The same after noone, the king, the duke of Suffolke, the marquesse Dorset, and the earle of Essex, their bardes and bases of gréene veluet and cloth of gold, came into the field on great coursers, on whome waited diuerse gentlemen in silke of the same colour. On the other side entered sixtéene lords and gentlemen, all apparelled richlie after their deuises, and so valiantlie they ran their courses appointed: & after that, they ran volant one as fast as he might ouertake another, which was a goodlie sight to sée: and when all was doone they departed, and went to a goodlie banket. [...]
In the Month of May, namely on May Day, in the Morning, every Man, except Impediment, would walk into the sweet Meadows and green Woods, there to rejoice their Spirits with the Beauty and Savour of sweet Flowers, and with the Noise of Birds, praising God in their Kind. And for more notable Example hereof, Edward Hall hath noted, that King Henry the Eighth, as in the Third of his Reign, and divers other Years, so namely in the Seventh of his Reign, on May Day in the Morning, with Queen Katharine his Wife, accompanied with many Lords and Ladies, rode a Maying from Greenwich to the high Ground of Shooters Hill; where as they passed by the Way they espied a Company of tall Yeomen, clothed all in Green, with green Hoods, and with Bows and Arrows to the Number of 200. One, being their Chieftain, was called Robin Hood, who required the King and all his Company to stay and see his Men shoot, whereunto the King granting, Robin Hood whistled, and all the 200 Arches shot off, losing all at once; and when he whistled again they likewise shot again; their Arrows whistled by Craft of the Head, so that the Noise was strange and loud, which greatly delighted the King, Queen, and their Company.
Moreover, this Robin Hood desired the King and Queen, with their Retinue to enter the green Wood, where, in Arbors made with Boughs, and decked with Flowers, they were set and served plentifully with Venison and Wine, by Robin Hood and his Men, to their great Contentment, and had other Pageants and Pastimes, as ye may read in my said Author.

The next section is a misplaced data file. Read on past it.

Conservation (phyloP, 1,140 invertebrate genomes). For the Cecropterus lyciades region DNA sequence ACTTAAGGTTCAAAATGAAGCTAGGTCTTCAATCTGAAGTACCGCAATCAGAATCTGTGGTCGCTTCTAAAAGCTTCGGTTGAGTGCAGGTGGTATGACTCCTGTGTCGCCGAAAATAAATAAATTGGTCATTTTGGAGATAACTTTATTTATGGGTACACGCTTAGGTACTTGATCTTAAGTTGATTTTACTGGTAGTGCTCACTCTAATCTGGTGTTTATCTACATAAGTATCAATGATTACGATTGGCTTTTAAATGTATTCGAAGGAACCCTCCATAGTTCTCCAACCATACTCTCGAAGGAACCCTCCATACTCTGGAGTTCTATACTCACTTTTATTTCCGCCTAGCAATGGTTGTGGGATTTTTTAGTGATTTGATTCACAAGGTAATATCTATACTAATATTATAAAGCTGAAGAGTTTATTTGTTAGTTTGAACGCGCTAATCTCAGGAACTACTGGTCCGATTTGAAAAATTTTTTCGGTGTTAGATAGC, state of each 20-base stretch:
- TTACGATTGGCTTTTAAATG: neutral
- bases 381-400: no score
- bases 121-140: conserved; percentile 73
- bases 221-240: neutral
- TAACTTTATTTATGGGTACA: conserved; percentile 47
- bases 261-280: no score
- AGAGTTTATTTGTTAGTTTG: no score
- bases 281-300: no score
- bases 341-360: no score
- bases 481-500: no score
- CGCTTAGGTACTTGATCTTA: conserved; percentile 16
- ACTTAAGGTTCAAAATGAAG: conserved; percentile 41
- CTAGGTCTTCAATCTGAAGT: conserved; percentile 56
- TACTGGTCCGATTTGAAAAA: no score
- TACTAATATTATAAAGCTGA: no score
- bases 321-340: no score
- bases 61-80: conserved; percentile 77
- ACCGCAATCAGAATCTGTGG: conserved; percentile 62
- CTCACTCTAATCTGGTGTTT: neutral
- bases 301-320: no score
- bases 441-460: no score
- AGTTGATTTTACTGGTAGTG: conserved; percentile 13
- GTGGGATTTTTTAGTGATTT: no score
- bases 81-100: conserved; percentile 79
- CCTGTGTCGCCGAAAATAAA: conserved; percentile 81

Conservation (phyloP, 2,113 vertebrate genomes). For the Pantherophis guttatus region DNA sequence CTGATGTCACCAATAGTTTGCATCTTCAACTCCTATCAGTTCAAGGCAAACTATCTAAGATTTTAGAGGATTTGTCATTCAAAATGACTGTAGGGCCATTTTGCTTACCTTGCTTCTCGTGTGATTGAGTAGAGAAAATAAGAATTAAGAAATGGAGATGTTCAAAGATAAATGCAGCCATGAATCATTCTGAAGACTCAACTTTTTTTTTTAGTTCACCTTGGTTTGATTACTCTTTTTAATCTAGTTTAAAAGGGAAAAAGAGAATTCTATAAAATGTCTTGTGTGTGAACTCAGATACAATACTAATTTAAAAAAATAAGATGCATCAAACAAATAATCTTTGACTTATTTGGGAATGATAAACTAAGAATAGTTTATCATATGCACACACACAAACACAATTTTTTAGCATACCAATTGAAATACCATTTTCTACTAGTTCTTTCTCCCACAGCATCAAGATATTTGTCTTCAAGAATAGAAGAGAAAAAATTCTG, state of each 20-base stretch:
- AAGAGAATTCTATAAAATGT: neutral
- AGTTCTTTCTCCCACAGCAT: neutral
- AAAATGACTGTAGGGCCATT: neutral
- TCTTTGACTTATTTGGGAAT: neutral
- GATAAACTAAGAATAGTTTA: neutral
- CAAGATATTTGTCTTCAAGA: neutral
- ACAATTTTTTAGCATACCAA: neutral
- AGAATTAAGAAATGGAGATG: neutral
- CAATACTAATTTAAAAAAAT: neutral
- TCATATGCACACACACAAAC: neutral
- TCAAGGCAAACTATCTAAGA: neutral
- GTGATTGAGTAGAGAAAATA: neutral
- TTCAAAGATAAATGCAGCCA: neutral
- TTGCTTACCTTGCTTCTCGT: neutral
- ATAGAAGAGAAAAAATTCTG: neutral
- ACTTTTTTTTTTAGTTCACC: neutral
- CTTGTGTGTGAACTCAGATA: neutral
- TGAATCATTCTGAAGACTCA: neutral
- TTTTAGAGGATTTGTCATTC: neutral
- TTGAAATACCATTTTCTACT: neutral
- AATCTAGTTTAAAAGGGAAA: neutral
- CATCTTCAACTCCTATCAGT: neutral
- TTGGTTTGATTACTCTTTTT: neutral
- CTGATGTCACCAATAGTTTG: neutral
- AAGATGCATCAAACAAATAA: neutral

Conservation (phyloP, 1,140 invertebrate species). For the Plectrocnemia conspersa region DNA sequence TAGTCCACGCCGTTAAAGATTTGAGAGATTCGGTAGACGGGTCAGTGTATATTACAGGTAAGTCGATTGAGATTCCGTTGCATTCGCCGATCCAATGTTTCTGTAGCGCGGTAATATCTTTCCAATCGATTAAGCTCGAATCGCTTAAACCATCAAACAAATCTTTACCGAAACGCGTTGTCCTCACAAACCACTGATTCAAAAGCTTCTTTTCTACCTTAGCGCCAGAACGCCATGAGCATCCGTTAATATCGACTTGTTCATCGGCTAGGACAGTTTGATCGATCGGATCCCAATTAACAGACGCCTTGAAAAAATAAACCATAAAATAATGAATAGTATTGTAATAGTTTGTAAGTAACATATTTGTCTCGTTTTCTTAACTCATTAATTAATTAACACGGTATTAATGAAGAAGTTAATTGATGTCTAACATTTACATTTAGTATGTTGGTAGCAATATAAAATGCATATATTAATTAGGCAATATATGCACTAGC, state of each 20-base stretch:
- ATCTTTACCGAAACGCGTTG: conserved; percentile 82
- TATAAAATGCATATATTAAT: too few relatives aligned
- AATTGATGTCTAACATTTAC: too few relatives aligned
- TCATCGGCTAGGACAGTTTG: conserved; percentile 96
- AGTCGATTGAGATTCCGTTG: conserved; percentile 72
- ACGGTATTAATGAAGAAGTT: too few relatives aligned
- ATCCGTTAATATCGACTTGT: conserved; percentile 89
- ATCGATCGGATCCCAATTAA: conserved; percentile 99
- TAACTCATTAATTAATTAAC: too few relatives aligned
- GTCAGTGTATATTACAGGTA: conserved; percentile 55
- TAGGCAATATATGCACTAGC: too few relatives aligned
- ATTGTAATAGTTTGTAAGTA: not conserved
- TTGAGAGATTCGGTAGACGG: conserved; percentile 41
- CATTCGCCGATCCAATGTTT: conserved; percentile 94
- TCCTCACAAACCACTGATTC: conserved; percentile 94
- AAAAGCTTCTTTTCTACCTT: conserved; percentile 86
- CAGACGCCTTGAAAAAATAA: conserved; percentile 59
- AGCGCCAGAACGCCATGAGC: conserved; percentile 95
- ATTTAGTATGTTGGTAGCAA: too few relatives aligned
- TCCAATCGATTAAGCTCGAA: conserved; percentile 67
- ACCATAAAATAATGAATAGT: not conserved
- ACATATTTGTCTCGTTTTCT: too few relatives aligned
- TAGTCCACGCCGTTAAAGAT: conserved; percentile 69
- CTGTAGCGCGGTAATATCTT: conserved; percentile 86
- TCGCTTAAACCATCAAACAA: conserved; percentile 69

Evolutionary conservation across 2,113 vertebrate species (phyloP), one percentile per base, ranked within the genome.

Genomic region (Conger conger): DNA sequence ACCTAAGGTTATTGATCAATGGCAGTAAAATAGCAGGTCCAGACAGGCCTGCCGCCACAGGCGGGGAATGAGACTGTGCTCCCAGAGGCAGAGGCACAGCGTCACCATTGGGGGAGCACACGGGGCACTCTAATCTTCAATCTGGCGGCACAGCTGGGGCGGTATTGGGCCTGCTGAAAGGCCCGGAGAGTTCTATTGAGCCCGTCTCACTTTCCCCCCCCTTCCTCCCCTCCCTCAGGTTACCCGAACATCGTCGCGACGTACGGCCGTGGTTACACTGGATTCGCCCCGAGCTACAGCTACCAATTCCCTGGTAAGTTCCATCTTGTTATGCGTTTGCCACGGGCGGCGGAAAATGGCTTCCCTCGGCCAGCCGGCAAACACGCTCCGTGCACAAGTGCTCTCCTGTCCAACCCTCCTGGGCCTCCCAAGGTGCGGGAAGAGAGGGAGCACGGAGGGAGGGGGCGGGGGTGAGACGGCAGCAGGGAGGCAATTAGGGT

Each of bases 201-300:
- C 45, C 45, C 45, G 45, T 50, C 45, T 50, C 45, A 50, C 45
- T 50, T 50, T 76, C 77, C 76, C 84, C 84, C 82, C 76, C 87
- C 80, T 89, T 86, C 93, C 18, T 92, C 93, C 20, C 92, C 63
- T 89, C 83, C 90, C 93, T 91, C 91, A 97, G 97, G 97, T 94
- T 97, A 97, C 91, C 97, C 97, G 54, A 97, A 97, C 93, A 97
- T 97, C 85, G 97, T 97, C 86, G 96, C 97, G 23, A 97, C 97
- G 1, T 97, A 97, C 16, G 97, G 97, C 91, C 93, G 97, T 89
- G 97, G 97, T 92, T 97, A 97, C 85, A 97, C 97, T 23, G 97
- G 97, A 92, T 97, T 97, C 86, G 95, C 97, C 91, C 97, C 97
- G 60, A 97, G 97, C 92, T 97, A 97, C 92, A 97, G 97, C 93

Lists and gazetteers
- Dobson, R.B., ed.; Taylor, J., ed. Rymes of Robyn Hood: an Introduction to the English Outlaw (London, 1976), p. 315.
- Lancashire, Ian, compil. Dramatic Texts and Records of Britain: a Chronological Topography to 1558 (Cambridge, 1984), No. 1385.
- Sussex, Lucy, compil. 'References to Robin Hood up to 1600', in: Knight, Stephen. Robin Hood: A Complete Study of the English Outlaw (Oxford, UK; Cambridge, Massachusetts: Blackwell, 1994), pp. 262-88,. p. 270.
- Wiles, David. The Early Plays of Robin Hood (Cambridge, 1981), Appendix I, p. 65.
- Stubbs, William, ed. Chronicles of the Reigns of Edward I. and Edward II. (Rolls Series, vol. 76, pts. 1 & 2) (London, 1882-83), pt. 1, pp. 157, 267.
Studies and criticism
- Nielsen, Henrik Thiil. The Literary Evidence of the Gest of Robin Hood and the Origins of the Outlaw Tradition (M.A. thesis, University of Copenhagen, 1990), pp. 77, 93.
- Holinshed, Raphael; [Wolfe, Reyner]; [Fleming, Abraham]; [Thynne, Francis]; [Stow, John]. The first and second volumes of Chronicles, comprising 1 The description and historie of England, 2 The description and historie of Ireland, 3 The description and historie of Scotland: first collected and published by Raphaell Holinshed, William Harrison, and others: now newlie augmented and continued (with manifold matters of singular note and worthie memorie) to the yeare 1586. by Iohn Hooker aliàs Vowell Gent. and others. With conuenient tables at the end of these volumes ([London], ), vol. VI, p. 805.
- John Strype's A Survey of the Cities of London and Westminster, Book 1, Ch. 29, p. 252 (hriOnline).